viernes, 31 de julio de 2015

Ewa Kupiec WITOLD LUTOSLAWSKI Complete Works for Piano Solo

"Pure substance“, Ewa Kupiec is praised by Fono Forum, Germany’s leading magazine for classical music. The Frankfurter Allgemeine Zeitung certifies: “Kupiec plays with a rare mixture of spirit, a faultless technique, a complete understanding of musical texture and an ability to shape music with transparency and an impressive richness of colours. Her playing is brilliant but never obtrusive, full of atmosphere and subtly virtuosic.”

Ewa Kupiec regularly performs at the world’s leading festivals but also with major orchestras, which in recent seasons have included Munich Philharmonic, Minnesota Orchestra, City of Birmingham Symphony, Royal Stockholm Philharmonic, Royal Danish Orchestra, Royal Philharmonic Orchestra, Warsaw Philharmonic, Royal Liverpool Philharmonic, Melbourne Symphony Orchestra, Leipzig Gewandhaus, and Orchestre de Paris. Conductors she worked include Marin Alsop, Neeme Järvi, Ingo Metzmacher, Xian Zhang, Sakari Oramo, Semyon Bychkov, Herbert Blomstedt, Krzysztof Penderecki, Lothar Zagrosek, Gilbert Varga, Christoph Poppen, Andrey Boreyko, and Marek Janowski. Renowned Polish maestro Stanislaw Skrowaczewski has initiated and supported an exceptionally fruitful musical collaboration between the two, and as such they have performed all over the world and, released in 2003, recorded Chopin’s piano concerti  together.

2014 sees four special releases: Polish composer’s Andrzej Panufnik’s piano concerto for the complete recording of his œvre, together with the Konzerthausorchester Berlin (cpo), Grażyna Bacewicz‘ piano quintet arranged for piano and string orchestra for the Naxos label together with the Bydgoszcz Philharmonic, piano quintets by Scharwenka and Dvorak with the Armida Quartet (Solaris), and Chopin’s works for piano and cello with Johannes Moser (Hänssler).

Ewa Kupiec is closely connected to the music of Chopin and other Polish composers. For his 200th birthday she offered three different Chopin recital programs. Next to standard works, her concerto repertoire includes works by Loewe or Veress. For Sony, she has recorded Władysław Szpilman’s music, known from the movie „The Pianist“.

In 2012 she played an especially striking juxtaposition of the Paganini variations both by Rachmaninov and Lutosławski, together with the Leipzig Gewandhaus orchestra. A dramaturgically wonderful incidence not only because he gave new luster to the classical concert solo, but also because these are two of Ewa Kupiec’ typical showpieces among which – next to Chopin’s work – Richard Strauss early masterpiece Burleske can be found.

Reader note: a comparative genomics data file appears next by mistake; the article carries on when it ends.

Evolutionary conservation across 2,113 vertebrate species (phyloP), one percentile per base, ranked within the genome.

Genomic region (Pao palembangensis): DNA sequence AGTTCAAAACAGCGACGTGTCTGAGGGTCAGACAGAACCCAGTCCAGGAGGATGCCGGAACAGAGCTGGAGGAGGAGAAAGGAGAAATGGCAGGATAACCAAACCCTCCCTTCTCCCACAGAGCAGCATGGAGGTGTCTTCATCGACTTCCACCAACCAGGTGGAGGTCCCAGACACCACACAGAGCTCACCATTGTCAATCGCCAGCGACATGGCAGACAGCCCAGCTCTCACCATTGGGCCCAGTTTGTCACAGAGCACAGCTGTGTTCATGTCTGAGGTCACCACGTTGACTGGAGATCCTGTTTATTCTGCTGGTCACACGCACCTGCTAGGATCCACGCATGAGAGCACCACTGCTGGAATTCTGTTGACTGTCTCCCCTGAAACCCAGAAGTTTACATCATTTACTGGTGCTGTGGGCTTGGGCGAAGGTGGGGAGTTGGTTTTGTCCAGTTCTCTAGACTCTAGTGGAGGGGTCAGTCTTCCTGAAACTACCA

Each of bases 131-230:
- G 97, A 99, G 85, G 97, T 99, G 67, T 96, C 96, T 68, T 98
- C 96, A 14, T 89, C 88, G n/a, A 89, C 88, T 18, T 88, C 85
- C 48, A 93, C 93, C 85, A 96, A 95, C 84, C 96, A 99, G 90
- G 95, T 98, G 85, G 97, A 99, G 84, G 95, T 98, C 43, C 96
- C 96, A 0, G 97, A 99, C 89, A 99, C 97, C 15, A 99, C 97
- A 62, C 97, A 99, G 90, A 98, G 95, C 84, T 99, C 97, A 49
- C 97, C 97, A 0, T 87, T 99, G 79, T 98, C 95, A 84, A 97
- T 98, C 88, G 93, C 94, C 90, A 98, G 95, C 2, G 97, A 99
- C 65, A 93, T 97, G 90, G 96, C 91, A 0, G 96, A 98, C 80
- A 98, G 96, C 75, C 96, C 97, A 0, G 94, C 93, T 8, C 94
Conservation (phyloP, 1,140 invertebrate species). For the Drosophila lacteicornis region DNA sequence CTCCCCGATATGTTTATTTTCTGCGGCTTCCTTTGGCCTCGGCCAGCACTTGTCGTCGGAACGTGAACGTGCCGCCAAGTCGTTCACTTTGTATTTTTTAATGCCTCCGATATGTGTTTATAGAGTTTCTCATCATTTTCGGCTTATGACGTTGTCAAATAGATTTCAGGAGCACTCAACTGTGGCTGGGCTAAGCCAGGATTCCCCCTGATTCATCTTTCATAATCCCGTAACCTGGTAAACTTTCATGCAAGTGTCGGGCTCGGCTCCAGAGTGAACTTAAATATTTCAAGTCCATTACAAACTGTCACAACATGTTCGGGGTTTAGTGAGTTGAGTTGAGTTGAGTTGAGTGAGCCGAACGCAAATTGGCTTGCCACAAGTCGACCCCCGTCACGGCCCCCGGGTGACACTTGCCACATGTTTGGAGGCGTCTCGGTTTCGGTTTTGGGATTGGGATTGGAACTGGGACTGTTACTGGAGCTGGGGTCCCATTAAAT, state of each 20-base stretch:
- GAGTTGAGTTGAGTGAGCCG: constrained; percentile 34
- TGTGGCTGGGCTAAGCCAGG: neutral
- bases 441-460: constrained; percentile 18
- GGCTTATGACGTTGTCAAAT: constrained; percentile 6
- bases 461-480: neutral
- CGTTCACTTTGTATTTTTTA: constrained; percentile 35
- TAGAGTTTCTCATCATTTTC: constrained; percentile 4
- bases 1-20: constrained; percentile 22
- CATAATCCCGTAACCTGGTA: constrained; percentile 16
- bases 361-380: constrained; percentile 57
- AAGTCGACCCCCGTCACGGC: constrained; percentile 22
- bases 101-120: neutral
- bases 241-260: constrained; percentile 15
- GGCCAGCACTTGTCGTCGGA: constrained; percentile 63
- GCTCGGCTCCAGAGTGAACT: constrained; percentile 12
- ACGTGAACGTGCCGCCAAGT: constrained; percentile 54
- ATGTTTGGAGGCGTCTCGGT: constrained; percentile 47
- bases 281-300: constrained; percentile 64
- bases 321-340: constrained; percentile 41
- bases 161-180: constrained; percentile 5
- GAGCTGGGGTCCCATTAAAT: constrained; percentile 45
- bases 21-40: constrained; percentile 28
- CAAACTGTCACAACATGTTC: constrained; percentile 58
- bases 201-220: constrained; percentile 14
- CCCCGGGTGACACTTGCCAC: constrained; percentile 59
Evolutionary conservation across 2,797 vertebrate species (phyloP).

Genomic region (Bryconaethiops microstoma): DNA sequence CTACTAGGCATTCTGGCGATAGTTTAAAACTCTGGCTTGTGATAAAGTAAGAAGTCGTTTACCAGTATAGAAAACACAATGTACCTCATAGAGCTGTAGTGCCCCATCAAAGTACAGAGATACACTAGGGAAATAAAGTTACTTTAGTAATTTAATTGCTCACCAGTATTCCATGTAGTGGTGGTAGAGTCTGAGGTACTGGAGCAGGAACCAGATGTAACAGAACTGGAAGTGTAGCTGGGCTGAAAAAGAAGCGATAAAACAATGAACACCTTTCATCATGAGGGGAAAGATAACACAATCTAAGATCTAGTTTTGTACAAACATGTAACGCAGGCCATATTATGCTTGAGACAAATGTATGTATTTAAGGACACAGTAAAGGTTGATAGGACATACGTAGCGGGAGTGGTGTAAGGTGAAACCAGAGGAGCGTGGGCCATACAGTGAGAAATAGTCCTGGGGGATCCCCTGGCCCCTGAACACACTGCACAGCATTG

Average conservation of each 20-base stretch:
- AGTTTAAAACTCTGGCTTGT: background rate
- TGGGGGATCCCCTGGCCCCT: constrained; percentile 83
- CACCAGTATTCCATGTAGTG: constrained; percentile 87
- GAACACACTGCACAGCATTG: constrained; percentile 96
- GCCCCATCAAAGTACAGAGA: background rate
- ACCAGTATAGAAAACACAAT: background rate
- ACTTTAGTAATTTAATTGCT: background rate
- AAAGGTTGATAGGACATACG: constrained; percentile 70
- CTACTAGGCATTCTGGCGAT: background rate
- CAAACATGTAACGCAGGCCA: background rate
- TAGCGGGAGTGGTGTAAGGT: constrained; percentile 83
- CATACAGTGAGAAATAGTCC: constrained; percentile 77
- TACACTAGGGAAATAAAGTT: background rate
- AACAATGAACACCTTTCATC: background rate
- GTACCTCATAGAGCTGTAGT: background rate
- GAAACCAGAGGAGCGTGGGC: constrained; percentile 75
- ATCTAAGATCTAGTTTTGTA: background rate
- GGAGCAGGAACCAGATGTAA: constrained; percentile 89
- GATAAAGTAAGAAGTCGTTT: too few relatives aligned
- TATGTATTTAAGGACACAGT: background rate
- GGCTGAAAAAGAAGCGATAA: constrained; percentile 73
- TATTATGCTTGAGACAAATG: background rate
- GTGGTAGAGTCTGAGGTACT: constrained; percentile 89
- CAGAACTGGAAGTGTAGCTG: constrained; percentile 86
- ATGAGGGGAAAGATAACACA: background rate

Equally interesting are Ewa Kupiec’s solo and chamber music programs, for example with cellist Johannes Moser or the Berlin Philharmonic Wind Quintet. In 2013, which marks Witold Lutosławski’s 100th birthday, she dedicates a special recital program to him – she worked with him when a young pianist. She will also perform his piano concerto in 2013, together with the German Philharmonic Orchestra Rhineland-Palatinate.

Ewa Kupiec is recognised as one of Europe’s most dedicated interpreters of contemporary music. Her Berlin Konzerthaus performance in 2005 of Schnittke’s First Piano Concerto with the Berlin Radio Symphony Orchestra was the first performance of this work since 1964 and was released by Phoenix in 2008, together with other Schnittke works for piano and orchestra. Her recital and chamber music programs often include contemporary works, and different composers have dedicated pieces to her.

Among Ewa Kupiec‘ numerous recordings are works by Grażyna Bacewicz, Lutosławski, Szymanowsky (ECHO Klassik 1997) and Paderewski. 2007 Haenssler released her recording of Janacek‘s solo works and in 2008 Phoenix published Schnittke’s piano concerti with the Berlin Radio Symphony Orchestra. 2010 saw the release of Żal, with solo works by Chopin and Schubert, and in 2011, in cooperation with Deutschlandfunk, she published a CD with solo works by Kodály and Enescu (Solaris). 2012 saw the release of Chopin’s piano concertos and Nocturnes selection on the Australian ABC label, and 2013 the premiere recording of Lutosławski’s works for piano solo (Sony).

Ewa Kupiec studied in Katowice, at the Chopin Academy in Warsaw and at the Royal Academy of Music in London, and in 1992 she won the ARD Music Competition (category duo piano/cello). From autumn 2011, she will be a professor for piano at the Hochschule für Musik, Theater und Medien Hannover.